Chance the Rapper live in Santa Barbara 8/11

IMG_0644My companion and I queued for two hours, waiting patiently for the doors to open at Velvet Jones, a small bar/music venue in Santa Barbara, hosting the up-and-coming Chance the Rapper for his first solo performance on his promotional tour for his mixtape Acid Rap. 90 minutes into waiting, with maybe 100 people in front of myself and 500 people behind, a man approached me with an offer: “I have twenty bucks for you to pretend like me and my girl were waiting with you this whole time.” My ticket only cost $15; I made a $5 net profit on one man’s desperation to get into the concert.

Such was the mood of the night: the venue was much too small to support the demand to see a 20 year old Chicago rapper yet to headline his own show outside of Illinois. We queued two hours before the doors opened, and thirty minutes into waiting, a bar that could hold maybe 300 patrons commanded a line of rap fans stretching the entire block, many hoping for the rare opportunity of overflow sales at the door (there weren’t). Anxious grumbles permeated throughout when the bar owners predictably pushed the opening act an hour back, and things became so hopeless for some before the concert that one man was willing to subsidize my ticket (with some money left over for one drink I did not order) for the privilege of standing next to me.

Chance made quite an impression in Santa Barbara hours before he went on stage, and for his first solo act, he did everything in his power to make sure the crowd was not disappointed. There were hindrances to his goal: a crowd that could have been in a much bigger venue, a floor that was too brightly lit, a soundsystem worse than what one could find in a new Jeep Wrangler, and a set list too short to appease a crowd wanting every bit of Chance they could encounter. His set list including every song off his second mixtape Acid Rap but “Lost,” “That’s Love,” and “Everything’s Good,” a hefty majority of an excellent album, “Brain Cells,” a cut off his first mixtape “#10day,” and a cover of Kanye Wests’s “All Falls Down.” He only had an hour of presentable material, and for lesser performers, waiting two hours in line (plus a two hour drive from Los Angeles for many patrons) for a one hour show would be unacceptable, but Chance was so beloved the crowd gave him an enthusiastic pass.

Chance fans are a great sample of a new age of rap listeners, and the patrons inside the bar were as motley a crew as one could find at any rap concert. The two plump, white kids in front of me knew every word to every song; two ladies to the right of me looked to be beat poetry enthusiasts and were happy to lean and calmly gesticulate to the sounds; many of the wall riders were there to smoke weed and let the soundwaves roll over them. The festival kids were there to jump, the hip hop kids were there to bounce, and there was never much agreement among the crowd as to how to react to the music they universally enjoyed. Chance did his best to prompt an excited but confused crowd, and towards the end of his set there was some shared moments of ecstasy that reverberated throughout the venue.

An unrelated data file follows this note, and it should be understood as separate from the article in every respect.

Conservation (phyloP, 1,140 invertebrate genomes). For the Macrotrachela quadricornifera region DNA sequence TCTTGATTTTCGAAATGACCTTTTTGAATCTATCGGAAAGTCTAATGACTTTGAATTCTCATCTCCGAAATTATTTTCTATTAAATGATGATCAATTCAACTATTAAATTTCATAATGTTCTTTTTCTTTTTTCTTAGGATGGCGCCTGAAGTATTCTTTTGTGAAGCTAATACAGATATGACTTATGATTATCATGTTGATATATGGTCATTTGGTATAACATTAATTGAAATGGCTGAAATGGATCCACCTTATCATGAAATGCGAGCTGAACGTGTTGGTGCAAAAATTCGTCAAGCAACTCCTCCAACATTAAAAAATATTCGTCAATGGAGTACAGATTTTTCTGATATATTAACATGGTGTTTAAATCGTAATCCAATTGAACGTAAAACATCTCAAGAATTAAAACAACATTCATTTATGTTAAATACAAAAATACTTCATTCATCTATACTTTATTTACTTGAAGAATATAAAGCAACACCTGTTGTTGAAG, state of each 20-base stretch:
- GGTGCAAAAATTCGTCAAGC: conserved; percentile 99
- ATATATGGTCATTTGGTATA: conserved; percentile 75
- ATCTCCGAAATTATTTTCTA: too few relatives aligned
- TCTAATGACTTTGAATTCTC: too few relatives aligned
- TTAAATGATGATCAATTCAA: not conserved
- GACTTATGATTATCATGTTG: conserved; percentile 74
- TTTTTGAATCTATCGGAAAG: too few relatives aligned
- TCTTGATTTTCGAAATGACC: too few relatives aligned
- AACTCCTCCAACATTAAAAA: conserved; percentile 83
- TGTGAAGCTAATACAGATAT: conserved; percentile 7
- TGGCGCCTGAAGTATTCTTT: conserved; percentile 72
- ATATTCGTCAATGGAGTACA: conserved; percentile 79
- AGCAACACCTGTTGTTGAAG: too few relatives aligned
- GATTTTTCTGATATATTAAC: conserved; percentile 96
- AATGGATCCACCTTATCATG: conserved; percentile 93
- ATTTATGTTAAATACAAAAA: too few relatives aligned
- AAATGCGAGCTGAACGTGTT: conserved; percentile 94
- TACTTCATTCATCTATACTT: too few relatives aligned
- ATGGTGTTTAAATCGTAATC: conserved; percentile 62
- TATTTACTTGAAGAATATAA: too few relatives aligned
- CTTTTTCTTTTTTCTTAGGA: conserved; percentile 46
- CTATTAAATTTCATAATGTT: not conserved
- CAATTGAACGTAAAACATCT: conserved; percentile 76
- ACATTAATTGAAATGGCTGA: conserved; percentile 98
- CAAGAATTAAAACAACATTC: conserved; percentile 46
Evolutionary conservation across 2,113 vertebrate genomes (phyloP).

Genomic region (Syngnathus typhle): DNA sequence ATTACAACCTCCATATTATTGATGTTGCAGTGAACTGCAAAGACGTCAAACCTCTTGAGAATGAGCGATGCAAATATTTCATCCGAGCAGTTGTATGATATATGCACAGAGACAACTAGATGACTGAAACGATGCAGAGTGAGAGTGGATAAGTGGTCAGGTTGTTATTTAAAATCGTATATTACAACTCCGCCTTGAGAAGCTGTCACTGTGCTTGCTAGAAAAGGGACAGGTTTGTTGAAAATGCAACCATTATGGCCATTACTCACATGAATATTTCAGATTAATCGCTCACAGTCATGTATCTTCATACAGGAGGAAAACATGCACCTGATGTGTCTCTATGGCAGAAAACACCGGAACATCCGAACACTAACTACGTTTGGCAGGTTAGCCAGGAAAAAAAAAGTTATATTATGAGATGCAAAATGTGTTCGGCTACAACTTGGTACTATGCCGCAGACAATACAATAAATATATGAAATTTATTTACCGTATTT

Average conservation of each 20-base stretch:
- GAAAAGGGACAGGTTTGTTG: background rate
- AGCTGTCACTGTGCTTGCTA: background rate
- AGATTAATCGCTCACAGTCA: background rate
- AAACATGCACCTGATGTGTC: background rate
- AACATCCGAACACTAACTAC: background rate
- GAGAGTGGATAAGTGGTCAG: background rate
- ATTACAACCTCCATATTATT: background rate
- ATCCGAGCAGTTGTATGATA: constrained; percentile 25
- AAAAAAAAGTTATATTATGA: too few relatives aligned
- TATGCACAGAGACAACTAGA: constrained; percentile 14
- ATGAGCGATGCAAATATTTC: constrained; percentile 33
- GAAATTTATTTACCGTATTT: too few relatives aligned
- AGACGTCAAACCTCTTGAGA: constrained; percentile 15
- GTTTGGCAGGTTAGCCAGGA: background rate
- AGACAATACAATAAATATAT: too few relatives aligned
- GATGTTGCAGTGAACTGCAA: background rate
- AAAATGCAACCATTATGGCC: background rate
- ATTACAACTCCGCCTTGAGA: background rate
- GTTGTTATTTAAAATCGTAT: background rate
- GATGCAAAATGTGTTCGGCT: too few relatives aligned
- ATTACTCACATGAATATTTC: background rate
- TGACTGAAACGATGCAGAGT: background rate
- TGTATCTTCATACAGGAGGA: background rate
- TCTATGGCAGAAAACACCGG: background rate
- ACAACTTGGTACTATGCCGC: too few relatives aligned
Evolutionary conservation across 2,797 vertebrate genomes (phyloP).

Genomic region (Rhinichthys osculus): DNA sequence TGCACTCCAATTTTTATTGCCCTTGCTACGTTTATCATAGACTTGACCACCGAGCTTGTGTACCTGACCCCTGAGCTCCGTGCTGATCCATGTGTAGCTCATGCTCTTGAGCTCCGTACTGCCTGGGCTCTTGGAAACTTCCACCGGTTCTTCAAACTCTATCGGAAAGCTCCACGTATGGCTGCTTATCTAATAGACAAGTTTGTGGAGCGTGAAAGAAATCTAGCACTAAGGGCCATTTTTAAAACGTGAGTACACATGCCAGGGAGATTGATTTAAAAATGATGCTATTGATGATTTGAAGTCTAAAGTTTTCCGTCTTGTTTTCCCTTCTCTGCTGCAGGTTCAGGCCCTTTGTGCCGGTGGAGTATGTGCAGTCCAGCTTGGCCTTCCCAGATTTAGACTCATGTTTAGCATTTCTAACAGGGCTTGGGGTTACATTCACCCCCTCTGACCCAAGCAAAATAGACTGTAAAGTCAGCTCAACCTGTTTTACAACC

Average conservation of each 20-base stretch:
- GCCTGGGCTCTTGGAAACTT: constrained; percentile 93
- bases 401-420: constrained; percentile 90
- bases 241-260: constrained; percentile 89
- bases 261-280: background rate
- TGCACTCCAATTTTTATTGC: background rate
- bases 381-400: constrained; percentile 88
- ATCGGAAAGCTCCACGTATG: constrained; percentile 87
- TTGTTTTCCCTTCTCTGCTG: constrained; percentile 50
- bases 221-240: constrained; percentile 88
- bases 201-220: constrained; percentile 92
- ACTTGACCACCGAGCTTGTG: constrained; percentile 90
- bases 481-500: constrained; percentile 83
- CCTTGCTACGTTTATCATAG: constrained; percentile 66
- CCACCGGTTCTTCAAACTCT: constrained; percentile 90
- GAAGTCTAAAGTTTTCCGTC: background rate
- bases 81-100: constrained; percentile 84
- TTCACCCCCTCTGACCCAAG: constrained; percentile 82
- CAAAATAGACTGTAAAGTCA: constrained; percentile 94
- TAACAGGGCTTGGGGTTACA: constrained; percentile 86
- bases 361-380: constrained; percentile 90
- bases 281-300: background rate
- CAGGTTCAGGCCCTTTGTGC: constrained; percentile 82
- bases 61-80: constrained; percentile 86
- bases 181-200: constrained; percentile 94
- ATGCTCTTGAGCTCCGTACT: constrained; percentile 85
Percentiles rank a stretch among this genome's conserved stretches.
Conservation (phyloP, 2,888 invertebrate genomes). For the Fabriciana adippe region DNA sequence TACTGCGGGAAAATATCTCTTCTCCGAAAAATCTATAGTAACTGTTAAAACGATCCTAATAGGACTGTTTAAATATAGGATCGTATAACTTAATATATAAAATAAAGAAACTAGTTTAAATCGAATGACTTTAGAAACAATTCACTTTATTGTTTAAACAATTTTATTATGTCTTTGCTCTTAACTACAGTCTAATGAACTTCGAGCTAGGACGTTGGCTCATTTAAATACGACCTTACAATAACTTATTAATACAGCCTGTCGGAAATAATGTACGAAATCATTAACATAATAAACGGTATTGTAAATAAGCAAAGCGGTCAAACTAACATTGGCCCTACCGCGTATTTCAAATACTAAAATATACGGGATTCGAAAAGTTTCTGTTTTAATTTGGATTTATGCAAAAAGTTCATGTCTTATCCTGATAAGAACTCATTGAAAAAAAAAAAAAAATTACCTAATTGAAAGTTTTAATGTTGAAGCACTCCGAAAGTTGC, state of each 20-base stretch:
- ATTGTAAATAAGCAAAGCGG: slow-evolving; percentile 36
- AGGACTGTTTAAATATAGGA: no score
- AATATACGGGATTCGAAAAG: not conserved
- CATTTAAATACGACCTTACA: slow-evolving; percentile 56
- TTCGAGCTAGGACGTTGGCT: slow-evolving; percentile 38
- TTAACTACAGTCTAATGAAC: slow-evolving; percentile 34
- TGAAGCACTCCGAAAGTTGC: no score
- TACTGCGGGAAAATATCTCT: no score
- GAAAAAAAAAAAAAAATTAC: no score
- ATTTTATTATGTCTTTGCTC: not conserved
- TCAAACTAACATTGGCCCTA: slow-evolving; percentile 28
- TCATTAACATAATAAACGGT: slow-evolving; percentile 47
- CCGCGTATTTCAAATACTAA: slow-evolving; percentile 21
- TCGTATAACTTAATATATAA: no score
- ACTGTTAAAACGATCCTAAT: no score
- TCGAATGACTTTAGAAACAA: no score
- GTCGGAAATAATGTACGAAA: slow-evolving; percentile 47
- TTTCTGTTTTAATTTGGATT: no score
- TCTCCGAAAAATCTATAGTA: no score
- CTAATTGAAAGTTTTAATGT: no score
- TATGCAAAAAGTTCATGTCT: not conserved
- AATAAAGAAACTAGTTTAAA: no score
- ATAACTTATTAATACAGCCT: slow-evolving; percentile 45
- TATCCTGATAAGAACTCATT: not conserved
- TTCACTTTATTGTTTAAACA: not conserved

Chance is a capable performer with much to learn. He doesn’t have to worry about the quality of his music, but he has to account for the gaps his songs create when his collaborators aren’t on stage. The crowd went wild when he started up “Cocoa Butter Kisses” and was ready to stay jacked throughout the entire song, but Chance cut the song short after his solitary first verse, a pattern he repeated with “Acid Rain,” “NaNa,” and “Favorite Song” (which included a hilarious intro). “Juice” sent the crowd into a predictable tizzy, though the night’s best moment was his encore performance of “Chain Smoker,” in which after gracing the mic with his impenetrable rapping ability, he spent three minutes repeatedly crooning the song’s beloved hook with the audience. To close out, Chance’s DJ Oreo bumped Drake’s “Versace” to a crowd that finally understood how to go crazy.

In between songs, Chance addressed the crowd, genuinely starstruck by an enthusiastic crowd in a city he’s never visited, playing his first solo show outside Chicago to a sold-out show that sang along with the 20 year old’s lyrics. “I fuck with this crowd,” he said after performing “Favorite Song,” the best compliment a lackluster but well-intentioned crowd could have gotten last night. Chance signed off by saying, “I want to do shows, and shows, and shows here, and I want you guys to be at all of them.” If his first performance indicates anything about the young rappers ridiculous potential, then I would be happy to attend all of them. I want you to be at all of them as well.

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